Thread: Hitler type
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Old 02/06/2008, 05:44 AM
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Talking The Face Behind The Mask

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Originally Posted by Human s/n #098621 View Post
Any conclusions? I did not elaborate on his demagogic abilities, i think this is obvious.
E

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Originally Posted by Human s/n #098621 View Post
1. Hitler was, first and foremost, determined to command personally. According to his so-called Leader Principle (F├╝hrerprinzip), ultimate authority rested with him and extended downward. At each level, the superior was to give the orders, the subordinates to follow them to the letter.
E

Quote:
Originally Posted by Human s/n #098621 View Post
7. He was friendly and showed self-control to foreigners. He knew well the topics of discussion. He was remarkably convincing as an interlocutor; especially during private meetings, where he would show dignity and frankness.
E

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Originally Posted by Human s/n #098621 View Post
He knew how to leave a strong impression. He answered questions very rapidly and gave the impression of the utmost sincerity.
S

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Originally Posted by Human s/n #098621 View Post
His sphere of activity would range from phantasmagories to carefully staged theatricals.
S

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Originally Posted by Human s/n #098621 View Post
With no formal qualifications, he had become an aimless drifter and failed artist...
S

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Originally Posted by Human s/n #098621 View Post
3. Every point had to be correct and consistent with previous briefings, for Hitler had an incredible memory for detail and would become annoyed at any discrepancies.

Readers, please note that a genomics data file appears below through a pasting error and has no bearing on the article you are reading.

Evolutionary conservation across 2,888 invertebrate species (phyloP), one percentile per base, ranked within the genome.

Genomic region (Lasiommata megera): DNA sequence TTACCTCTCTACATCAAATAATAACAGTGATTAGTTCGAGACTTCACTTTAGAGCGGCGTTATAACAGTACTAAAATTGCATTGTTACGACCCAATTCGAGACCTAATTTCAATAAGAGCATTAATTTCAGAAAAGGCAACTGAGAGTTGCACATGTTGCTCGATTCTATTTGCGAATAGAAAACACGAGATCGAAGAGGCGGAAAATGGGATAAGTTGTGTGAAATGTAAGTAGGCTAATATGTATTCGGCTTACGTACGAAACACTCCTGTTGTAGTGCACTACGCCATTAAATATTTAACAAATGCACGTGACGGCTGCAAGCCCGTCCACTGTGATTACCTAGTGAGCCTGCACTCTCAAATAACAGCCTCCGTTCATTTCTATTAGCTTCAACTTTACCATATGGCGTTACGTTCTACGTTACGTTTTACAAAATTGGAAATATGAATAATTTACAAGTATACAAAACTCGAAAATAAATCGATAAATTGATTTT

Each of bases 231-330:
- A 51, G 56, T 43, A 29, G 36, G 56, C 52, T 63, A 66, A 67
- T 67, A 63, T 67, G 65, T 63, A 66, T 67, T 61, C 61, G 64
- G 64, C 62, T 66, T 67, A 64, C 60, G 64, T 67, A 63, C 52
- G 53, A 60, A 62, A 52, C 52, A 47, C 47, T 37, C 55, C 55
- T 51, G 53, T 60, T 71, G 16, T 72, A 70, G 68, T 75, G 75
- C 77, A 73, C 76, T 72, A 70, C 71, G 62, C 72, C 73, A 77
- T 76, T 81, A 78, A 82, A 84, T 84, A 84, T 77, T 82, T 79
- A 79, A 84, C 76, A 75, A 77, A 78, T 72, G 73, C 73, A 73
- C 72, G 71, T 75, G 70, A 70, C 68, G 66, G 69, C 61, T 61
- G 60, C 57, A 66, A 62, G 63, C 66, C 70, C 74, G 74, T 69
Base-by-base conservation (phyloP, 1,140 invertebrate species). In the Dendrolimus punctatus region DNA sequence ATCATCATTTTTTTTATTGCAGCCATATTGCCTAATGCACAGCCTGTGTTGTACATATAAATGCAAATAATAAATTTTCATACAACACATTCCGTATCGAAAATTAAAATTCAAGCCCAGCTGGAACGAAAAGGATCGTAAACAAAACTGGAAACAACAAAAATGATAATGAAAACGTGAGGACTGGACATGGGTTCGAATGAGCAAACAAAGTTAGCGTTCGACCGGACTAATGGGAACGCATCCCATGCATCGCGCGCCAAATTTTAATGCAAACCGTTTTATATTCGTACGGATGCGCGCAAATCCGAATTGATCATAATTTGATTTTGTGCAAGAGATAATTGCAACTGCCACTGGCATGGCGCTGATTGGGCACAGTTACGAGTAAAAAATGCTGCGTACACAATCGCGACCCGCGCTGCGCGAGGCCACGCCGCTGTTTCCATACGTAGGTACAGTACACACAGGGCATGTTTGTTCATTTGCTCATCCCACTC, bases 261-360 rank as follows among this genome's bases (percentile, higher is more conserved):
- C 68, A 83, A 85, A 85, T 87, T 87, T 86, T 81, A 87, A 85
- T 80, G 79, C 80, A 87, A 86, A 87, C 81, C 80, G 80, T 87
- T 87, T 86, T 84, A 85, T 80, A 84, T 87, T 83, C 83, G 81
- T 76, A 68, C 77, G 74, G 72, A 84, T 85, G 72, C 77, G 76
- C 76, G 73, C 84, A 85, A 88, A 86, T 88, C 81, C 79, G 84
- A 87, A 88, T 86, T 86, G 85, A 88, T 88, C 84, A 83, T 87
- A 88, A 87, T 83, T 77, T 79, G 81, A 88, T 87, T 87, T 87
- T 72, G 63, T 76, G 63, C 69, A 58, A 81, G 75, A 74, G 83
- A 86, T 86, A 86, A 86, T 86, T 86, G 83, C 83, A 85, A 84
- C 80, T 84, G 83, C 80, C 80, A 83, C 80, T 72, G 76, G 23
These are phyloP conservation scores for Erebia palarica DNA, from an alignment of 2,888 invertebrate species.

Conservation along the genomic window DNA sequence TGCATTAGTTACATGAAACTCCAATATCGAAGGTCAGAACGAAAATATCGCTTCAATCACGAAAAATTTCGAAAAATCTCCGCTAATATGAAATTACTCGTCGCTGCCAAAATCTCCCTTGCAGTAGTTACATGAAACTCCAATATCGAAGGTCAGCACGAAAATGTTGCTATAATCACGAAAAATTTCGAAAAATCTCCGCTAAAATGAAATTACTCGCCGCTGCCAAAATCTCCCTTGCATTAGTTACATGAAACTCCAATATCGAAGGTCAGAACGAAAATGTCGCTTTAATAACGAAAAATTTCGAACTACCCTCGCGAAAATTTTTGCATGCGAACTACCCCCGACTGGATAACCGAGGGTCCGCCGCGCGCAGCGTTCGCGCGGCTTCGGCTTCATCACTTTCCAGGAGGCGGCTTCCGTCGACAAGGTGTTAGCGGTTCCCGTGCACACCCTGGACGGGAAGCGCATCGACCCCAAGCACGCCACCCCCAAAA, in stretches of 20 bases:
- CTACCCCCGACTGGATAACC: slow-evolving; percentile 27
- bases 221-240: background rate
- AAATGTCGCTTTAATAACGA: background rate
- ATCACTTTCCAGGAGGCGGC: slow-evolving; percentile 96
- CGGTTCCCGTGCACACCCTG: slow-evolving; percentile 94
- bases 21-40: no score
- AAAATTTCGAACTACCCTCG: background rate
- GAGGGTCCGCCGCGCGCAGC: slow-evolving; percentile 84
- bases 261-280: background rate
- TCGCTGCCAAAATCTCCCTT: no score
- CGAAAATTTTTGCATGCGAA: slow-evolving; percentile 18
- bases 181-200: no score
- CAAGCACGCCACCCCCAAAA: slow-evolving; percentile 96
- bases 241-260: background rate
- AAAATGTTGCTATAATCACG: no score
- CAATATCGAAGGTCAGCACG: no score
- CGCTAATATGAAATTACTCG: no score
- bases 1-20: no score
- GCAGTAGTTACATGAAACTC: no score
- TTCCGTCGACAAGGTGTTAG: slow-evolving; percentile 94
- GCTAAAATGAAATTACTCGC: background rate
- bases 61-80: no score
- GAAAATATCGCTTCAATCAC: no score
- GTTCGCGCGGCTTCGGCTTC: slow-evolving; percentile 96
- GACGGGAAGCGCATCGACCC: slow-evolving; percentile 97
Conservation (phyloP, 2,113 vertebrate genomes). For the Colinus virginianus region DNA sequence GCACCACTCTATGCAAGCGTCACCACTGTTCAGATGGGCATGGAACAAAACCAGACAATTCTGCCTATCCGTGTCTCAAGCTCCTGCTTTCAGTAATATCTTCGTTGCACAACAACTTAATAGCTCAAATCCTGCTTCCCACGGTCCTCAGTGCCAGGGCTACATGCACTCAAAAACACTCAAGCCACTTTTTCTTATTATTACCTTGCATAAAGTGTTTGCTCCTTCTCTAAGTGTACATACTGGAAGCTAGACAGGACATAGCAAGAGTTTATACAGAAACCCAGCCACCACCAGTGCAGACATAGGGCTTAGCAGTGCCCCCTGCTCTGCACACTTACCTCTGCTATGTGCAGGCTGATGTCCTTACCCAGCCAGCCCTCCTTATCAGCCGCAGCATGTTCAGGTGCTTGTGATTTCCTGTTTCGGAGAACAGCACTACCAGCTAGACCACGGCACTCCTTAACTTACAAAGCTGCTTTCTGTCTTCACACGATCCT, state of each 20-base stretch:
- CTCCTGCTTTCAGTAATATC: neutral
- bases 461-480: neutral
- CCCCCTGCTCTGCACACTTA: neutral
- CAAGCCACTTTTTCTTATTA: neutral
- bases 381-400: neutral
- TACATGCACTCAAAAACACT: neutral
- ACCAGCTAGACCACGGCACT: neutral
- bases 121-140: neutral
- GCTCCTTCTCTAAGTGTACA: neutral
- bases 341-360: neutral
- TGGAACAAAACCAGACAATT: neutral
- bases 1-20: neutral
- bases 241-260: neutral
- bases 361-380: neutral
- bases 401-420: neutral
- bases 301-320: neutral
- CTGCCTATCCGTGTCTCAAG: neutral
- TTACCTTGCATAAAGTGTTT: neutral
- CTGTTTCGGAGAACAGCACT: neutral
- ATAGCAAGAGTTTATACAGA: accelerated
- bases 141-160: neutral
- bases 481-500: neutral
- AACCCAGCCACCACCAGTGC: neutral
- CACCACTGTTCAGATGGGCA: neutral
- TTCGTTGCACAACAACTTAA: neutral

S

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Originally Posted by Human s/n #098621 View Post
4. In terms of man-management, Hitler was - astonishingly enough - a very considerate boss. He was adored by those who worked closest with him. He remembered their names and birthdays, visited them when they were ill, and they repaid him with lifetime devotion, even after his crimes became generally known.
F (accomodating)

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Originally Posted by Human s/n #098621 View Post
People showed him respect because he had succeeded in reestablishing law and order and reducing unemployment.
F (accomodating)

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Originally Posted by Human s/n #098621 View Post
...although his award of the Iron Cross First Class showed that he did not lack courage.
F (accomodating)

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Originally Posted by Human s/n #098621 View Post
He was a monomaniac (cared about only one thing at a time), difficult to influence and not inclined to collaboration.
F (egocentric)

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Originally Posted by Human s/n #098621 View Post
After a time, those who called themselves his advisors became afraid of the excesses of his government and of its risky policies. One can talk of childishness and infantilism regarding his fits of passion, that even his generals and Feld-Marshalls feared, to the point of becoming trembling and insignificant puppets before him.